Migrant Deaths in the Mediterranean Surge in 2023

The plight of migrants braving treacherous seas in the hope of a better future in Europe has intensified in 2023.

by Faruk Imamovic
Migrant Deaths in the Mediterranean Surge in 2023
© Getty Images News/Chris McGrath

The plight of migrants braving treacherous seas in the hope of a better future in Europe has intensified in 2023. More than 2,500 have tragically lost their lives or disappeared since the start of the year while attempting to cross the Mediterranean, according to an official from the UN High Commissioner for Refugees (UNHCR).

A Daunting Increase in Numbers

“By September 24, over 2,500 people were accounted as dead or missing in 2023 alone,” reported Menikdiwela, an official from UNHCR. Alarmingly, this number is a significant escalation from the 1,680 reported in the same period the previous year.

The relentless dangers of both sea and overland routes to Europe have contributed to this grim tally. “Lives are also lost on land, away from public attention,” Menikdiwela highlighted. Further underscoring the perilous nature of these journeys, Menikdiwela added that the migrants and refugees “risk death and gross human rights violations at every step”.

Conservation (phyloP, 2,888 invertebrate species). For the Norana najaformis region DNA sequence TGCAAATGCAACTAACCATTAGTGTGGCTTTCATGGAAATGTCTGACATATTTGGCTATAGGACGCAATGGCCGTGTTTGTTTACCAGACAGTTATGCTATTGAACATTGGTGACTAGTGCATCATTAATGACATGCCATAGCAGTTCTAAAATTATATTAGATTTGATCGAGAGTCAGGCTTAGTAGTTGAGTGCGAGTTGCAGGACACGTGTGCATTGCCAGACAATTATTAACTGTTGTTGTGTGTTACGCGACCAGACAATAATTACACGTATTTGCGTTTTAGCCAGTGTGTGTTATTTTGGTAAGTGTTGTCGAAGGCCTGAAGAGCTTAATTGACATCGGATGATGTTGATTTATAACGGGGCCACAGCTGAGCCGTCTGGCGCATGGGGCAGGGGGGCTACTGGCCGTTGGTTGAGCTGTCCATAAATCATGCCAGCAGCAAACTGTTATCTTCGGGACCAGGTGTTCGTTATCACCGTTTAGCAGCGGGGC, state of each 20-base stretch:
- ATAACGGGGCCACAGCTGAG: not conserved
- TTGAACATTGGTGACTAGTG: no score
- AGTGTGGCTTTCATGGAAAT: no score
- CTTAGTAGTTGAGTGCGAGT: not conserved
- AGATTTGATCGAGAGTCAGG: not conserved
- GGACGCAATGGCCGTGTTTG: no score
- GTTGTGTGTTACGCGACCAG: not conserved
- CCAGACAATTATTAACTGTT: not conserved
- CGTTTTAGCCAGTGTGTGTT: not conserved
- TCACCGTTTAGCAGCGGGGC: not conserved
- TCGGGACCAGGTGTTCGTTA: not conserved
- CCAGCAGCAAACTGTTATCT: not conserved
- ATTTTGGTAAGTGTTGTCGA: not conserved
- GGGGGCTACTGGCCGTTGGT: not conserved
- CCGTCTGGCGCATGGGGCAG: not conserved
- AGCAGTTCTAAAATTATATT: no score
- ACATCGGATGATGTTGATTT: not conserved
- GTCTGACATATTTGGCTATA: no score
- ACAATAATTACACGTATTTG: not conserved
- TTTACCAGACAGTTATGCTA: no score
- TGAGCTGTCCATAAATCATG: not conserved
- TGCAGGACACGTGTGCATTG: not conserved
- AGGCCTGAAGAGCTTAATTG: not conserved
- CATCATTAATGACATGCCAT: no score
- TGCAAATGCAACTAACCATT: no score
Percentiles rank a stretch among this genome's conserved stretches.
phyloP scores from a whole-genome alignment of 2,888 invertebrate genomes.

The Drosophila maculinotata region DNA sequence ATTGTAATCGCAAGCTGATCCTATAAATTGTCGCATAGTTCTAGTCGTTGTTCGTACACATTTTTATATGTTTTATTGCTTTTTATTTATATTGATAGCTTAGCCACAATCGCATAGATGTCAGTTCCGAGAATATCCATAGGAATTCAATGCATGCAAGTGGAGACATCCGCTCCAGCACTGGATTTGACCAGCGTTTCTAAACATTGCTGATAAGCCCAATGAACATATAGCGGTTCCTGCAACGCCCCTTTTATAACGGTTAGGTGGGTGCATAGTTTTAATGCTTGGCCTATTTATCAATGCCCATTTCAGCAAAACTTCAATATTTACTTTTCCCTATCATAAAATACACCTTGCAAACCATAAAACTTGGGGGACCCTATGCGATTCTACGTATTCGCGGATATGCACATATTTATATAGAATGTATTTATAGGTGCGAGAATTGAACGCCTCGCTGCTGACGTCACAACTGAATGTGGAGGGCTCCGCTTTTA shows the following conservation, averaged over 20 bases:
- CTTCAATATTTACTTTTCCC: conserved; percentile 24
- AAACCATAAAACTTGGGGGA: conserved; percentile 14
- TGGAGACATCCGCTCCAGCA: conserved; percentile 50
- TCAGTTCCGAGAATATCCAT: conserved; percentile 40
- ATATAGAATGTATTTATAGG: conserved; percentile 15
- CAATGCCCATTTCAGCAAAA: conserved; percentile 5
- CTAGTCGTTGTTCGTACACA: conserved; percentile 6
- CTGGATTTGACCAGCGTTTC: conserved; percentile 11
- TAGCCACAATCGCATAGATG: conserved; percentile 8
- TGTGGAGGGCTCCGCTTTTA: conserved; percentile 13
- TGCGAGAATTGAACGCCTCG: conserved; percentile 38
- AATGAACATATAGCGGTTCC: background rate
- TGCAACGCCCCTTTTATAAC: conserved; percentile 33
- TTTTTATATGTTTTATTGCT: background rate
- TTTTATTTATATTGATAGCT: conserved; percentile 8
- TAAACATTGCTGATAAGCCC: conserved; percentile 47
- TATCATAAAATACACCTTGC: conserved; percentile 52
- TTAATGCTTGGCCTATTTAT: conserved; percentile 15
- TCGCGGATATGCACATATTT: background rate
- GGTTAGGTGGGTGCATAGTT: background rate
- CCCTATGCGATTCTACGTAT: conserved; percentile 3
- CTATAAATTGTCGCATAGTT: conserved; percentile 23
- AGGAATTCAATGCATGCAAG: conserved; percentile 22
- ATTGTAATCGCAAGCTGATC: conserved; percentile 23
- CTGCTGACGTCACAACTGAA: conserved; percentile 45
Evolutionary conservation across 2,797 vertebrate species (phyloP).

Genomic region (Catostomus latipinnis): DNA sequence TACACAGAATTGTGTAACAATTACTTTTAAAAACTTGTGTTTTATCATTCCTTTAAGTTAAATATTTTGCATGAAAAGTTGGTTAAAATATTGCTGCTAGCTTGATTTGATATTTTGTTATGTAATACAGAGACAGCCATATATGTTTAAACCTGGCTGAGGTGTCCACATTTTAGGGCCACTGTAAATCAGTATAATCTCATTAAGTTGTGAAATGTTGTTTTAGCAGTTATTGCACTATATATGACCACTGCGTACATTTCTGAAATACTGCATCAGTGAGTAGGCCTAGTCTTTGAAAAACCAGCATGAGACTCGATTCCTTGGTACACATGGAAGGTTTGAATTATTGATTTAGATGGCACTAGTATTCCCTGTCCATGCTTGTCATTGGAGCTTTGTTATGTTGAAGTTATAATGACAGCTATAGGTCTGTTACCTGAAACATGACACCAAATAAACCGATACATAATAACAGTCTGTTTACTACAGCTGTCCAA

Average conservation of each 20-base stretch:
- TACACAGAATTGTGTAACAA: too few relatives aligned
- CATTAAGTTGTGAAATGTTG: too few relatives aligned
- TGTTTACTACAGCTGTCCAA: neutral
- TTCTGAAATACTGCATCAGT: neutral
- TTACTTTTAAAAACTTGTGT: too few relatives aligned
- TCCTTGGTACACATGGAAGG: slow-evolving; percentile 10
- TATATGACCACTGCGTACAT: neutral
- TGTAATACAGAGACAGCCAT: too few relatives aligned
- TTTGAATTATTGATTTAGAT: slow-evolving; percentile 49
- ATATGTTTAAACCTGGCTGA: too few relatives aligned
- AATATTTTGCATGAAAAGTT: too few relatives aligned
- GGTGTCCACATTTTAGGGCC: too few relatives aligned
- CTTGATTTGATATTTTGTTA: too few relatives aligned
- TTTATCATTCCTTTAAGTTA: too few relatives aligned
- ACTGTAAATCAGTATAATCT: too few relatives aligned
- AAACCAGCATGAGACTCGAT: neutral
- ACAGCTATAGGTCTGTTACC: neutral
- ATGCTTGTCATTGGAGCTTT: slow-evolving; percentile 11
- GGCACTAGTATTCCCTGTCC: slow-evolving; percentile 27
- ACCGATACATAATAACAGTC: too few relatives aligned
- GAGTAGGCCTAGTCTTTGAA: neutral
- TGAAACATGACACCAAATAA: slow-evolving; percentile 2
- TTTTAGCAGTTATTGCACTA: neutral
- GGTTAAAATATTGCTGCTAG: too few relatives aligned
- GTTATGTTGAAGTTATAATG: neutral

The data presented by the UNHCR aligns closely with the figures shared by Par Liljert, director of the International Office for Migration (IOM). Liljert informed the Security Council, “From January to September 2023, over 187,000 individuals made the harrowing journey across the Mediterranean in search of a brighter, safer future”.

Of this brave cohort, the IOM recorded 2,778 deaths. Liljert further pointed out the central Mediterranean route's particularly hazardous nature, responsible for 2,093 of these deaths.

European Arrival Points and Countries of Departure

Despite the palpable dangers, there has been no decrease in attempts.

“In 2023, we observed a rise in arrivals to Greece by over 300 percent, even as Spain's numbers held steady, especially through the Atlantic route leading to the Canary Islands," Liljert said. Official records indicate that from January 1 to September 24, 2023, Southern Europe, including nations such as Italy, Greece, Cyprus, and Malta, saw the arrival of 186,000 migrants.

Italy alone received 130,000, marking "an increase of 83 percent annually compared with the same period in 2022”. As for departure points, data revealed that between January and August 2023, over 102,000 migrants embarked from Tunisia, and 45,000 set out from Libya.

Of these brave souls, 31,000 were either rescued at sea or intercepted, later landing in Tunisia, with 10,600 making their way to Libya. The profound surge in numbers and tragic loss of life underscores the desperate circumstances many face in their home countries, driving them to risk everything for a chance at safety and a brighter future in Europe.